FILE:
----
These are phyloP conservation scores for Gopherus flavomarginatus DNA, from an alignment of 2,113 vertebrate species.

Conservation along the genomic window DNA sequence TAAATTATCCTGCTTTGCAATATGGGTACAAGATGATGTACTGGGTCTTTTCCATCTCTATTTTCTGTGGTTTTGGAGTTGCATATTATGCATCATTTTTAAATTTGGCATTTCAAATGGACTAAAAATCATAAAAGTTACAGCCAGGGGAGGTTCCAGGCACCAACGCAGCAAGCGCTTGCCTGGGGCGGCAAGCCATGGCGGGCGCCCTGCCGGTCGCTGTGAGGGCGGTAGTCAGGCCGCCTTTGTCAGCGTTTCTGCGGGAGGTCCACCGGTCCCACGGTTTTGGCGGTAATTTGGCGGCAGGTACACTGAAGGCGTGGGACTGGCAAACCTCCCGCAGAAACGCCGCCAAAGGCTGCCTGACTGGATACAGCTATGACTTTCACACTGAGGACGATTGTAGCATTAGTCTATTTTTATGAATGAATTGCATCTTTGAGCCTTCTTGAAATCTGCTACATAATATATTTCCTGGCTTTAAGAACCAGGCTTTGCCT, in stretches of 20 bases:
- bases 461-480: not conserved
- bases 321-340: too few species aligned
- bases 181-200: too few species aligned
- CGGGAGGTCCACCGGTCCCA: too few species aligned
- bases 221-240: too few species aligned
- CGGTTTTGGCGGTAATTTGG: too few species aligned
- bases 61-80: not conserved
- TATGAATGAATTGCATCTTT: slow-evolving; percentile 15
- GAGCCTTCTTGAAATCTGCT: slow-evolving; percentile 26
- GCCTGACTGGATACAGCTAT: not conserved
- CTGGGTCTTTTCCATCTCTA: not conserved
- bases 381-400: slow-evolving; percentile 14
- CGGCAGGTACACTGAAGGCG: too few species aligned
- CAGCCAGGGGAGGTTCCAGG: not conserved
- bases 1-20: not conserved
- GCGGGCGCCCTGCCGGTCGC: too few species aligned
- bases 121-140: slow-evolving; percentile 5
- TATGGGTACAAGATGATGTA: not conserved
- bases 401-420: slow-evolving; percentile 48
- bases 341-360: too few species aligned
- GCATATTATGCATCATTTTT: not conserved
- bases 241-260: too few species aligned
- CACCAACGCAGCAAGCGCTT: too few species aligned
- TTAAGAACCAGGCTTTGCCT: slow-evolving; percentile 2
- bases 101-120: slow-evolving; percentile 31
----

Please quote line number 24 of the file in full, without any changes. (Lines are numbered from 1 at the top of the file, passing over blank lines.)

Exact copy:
- bases 241-260: too few species aligned